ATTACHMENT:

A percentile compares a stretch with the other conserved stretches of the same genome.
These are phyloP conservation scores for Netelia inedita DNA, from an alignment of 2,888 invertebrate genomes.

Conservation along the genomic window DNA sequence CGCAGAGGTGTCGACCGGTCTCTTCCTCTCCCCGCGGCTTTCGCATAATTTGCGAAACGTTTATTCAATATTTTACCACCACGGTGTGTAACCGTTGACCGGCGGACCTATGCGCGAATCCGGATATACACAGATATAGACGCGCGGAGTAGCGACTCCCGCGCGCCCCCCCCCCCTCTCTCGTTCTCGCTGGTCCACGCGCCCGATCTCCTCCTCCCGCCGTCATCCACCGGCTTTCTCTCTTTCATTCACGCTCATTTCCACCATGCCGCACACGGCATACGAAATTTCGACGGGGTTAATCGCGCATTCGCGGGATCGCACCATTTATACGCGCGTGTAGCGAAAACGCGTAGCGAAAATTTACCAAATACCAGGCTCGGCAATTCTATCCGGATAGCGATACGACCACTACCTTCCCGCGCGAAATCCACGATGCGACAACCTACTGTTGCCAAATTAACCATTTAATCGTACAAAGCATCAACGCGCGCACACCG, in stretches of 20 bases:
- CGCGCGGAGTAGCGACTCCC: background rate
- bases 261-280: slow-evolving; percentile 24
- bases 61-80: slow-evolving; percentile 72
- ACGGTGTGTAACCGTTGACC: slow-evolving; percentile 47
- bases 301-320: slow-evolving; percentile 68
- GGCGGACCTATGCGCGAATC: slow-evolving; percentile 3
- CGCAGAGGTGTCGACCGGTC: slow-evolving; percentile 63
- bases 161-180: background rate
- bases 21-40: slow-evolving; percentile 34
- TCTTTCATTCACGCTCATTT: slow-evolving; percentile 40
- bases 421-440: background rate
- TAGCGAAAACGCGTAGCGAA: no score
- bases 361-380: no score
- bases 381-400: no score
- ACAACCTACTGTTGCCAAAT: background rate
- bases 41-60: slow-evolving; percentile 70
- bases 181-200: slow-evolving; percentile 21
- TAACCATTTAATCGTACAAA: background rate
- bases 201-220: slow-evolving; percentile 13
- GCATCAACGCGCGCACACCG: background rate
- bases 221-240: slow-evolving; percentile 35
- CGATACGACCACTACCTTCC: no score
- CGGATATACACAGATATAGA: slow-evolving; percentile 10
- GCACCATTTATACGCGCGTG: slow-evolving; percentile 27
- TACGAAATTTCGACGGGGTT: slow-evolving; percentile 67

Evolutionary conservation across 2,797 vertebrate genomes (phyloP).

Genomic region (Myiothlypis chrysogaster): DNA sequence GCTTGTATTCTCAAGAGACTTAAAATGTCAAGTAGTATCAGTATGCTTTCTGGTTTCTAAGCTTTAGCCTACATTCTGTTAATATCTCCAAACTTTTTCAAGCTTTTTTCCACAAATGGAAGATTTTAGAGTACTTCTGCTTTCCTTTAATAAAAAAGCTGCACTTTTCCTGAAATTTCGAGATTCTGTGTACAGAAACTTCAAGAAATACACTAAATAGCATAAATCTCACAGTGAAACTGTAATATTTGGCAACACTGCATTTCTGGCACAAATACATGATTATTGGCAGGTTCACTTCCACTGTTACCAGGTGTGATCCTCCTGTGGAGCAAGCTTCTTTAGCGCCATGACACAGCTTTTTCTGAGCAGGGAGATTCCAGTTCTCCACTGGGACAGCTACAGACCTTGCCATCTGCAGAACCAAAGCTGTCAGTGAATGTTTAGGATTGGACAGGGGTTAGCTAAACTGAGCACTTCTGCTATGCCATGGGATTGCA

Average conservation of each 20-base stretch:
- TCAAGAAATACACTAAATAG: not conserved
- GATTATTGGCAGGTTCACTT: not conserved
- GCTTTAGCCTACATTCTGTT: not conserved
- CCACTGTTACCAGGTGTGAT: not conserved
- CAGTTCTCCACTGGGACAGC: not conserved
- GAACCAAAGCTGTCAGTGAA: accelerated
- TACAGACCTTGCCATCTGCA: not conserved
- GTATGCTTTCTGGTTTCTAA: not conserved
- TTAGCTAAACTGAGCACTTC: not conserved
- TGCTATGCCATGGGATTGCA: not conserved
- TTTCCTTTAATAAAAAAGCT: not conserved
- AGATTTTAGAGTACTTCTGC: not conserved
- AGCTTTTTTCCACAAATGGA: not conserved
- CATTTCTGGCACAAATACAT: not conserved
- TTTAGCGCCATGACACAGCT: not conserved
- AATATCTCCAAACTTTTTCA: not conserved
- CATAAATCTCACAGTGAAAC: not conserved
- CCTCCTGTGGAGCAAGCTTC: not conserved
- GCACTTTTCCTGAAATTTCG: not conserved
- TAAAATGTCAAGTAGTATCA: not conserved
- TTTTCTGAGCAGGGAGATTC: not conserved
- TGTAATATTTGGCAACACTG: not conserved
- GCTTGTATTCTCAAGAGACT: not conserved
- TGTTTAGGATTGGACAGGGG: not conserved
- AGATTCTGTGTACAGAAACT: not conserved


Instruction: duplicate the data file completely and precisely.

A percentile compares a stretch with the other conserved stretches of the same genome.
These are phyloP conservation scores for Netelia inedita DNA, from an alignment of 2,888 invertebrate genomes.

Conservation along the genomic window DNA sequence CGCAGAGGTGTCGACCGGTCTCTTCCTCTCCCCGCGGCTTTCGCATAATTTGCGAAACGTTTATTCAATATTTTACCACCACGGTGTGTAACCGTTGACCGGCGGACCTATGCGCGAATCCGGATATACACAGATATAGACGCGCGGAGTAGCGACTCCCGCGCGCCCCCCCCCCCTCTCTCGTTCTCGCTGGTCCACGCGCCCGATCTCCTCCTCCCGCCGTCATCCACCGGCTTTCTCTCTTTCATTCACGCTCATTTCCACCATGCCGCACACGGCATACGAAATTTCGACGGGGTTAATCGCGCATTCGCGGGATCGCACCATTTATACGCGCGTGTAGCGAAAACGCGTAGCGAAAATTTACCAAATACCAGGCTCGGCAATTCTATCCGGATAGCGATACGACCACTACCTTCCCGCGCGAAATCCACGATGCGACAACCTACTGTTGCCAAATTAACCATTTAATCGTACAAAGCATCAACGCGCGCACACCG, in stretches of 20 bases:
- CGCGCGGAGTAGCGACTCCC: background rate
- bases 261-280: slow-evolving; percentile 24
- bases 61-80: slow-evolving; percentile 72
- ACGGTGTGTAACCGTTGACC: slow-evolving; percentile 47
- bases 301-320: slow-evolving; percentile 68
- GGCGGACCTATGCGCGAATC: slow-evolving; percentile 3
- CGCAGAGGTGTCGACCGGTC: slow-evolving; percentile 63
- bases 161-180: background rate
- bases 21-40: slow-evolving; percentile 34
- TCTTTCATTCACGCTCATTT: slow-evolving; percentile 40
- bases 421-440: background rate
- TAGCGAAAACGCGTAGCGAA: no score
- bases 361-380: no score
- bases 381-400: no score
- ACAACCTACTGTTGCCAAAT: background rate
- bases 41-60: slow-evolving; percentile 70
- bases 181-200: slow-evolving; percentile 21
- TAACCATTTAATCGTACAAA: background rate
- bases 201-220: slow-evolving; percentile 13
- GCATCAACGCGCGCACACCG: background rate
- bases 221-240: slow-evolving; percentile 35
- CGATACGACCACTACCTTCC: no score
- CGGATATACACAGATATAGA: slow-evolving; percentile 10
- GCACCATTTATACGCGCGTG: slow-evolving; percentile 27
- TACGAAATTTCGACGGGGTT: slow-evolving; percentile 67

Evolutionary conservation across 2,797 vertebrate genomes (phyloP).

Genomic region (Myiothlypis chrysogaster): DNA sequence GCTTGTATTCTCAAGAGACTTAAAATGTCAAGTAGTATCAGTATGCTTTCTGGTTTCTAAGCTTTAGCCTACATTCTGTTAATATCTCCAAACTTTTTCAAGCTTTTTTCCACAAATGGAAGATTTTAGAGTACTTCTGCTTTCCTTTAATAAAAAAGCTGCACTTTTCCTGAAATTTCGAGATTCTGTGTACAGAAACTTCAAGAAATACACTAAATAGCATAAATCTCACAGTGAAACTGTAATATTTGGCAACACTGCATTTCTGGCACAAATACATGATTATTGGCAGGTTCACTTCCACTGTTACCAGGTGTGATCCTCCTGTGGAGCAAGCTTCTTTAGCGCCATGACACAGCTTTTTCTGAGCAGGGAGATTCCAGTTCTCCACTGGGACAGCTACAGACCTTGCCATCTGCAGAACCAAAGCTGTCAGTGAATGTTTAGGATTGGACAGGGGTTAGCTAAACTGAGCACTTCTGCTATGCCATGGGATTGCA

Average conservation of each 20-base stretch:
- TCAAGAAATACACTAAATAG: not conserved
- GATTATTGGCAGGTTCACTT: not conserved
- GCTTTAGCCTACATTCTGTT: not conserved
- CCACTGTTACCAGGTGTGAT: not conserved
- CAGTTCTCCACTGGGACAGC: not conserved
- GAACCAAAGCTGTCAGTGAA: accelerated
- TACAGACCTTGCCATCTGCA: not conserved
- GTATGCTTTCTGGTTTCTAA: not conserved
- TTAGCTAAACTGAGCACTTC: not conserved
- TGCTATGCCATGGGATTGCA: not conserved
- TTTCCTTTAATAAAAAAGCT: not conserved
- AGATTTTAGAGTACTTCTGC: not conserved
- AGCTTTTTTCCACAAATGGA: not conserved
- CATTTCTGGCACAAATACAT: not conserved
- TTTAGCGCCATGACACAGCT: not conserved
- AATATCTCCAAACTTTTTCA: not conserved
- CATAAATCTCACAGTGAAAC: not conserved
- CCTCCTGTGGAGCAAGCTTC: not conserved
- GCACTTTTCCTGAAATTTCG: not conserved
- TAAAATGTCAAGTAGTATCA: not conserved
- TTTTCTGAGCAGGGAGATTC: not conserved
- TGTAATATTTGGCAACACTG: not conserved
- GCTTGTATTCTCAAGAGACT: not conserved
- TGTTTAGGATTGGACAGGGG: not conserved
- AGATTCTGTGTACAGAAACT: not conserved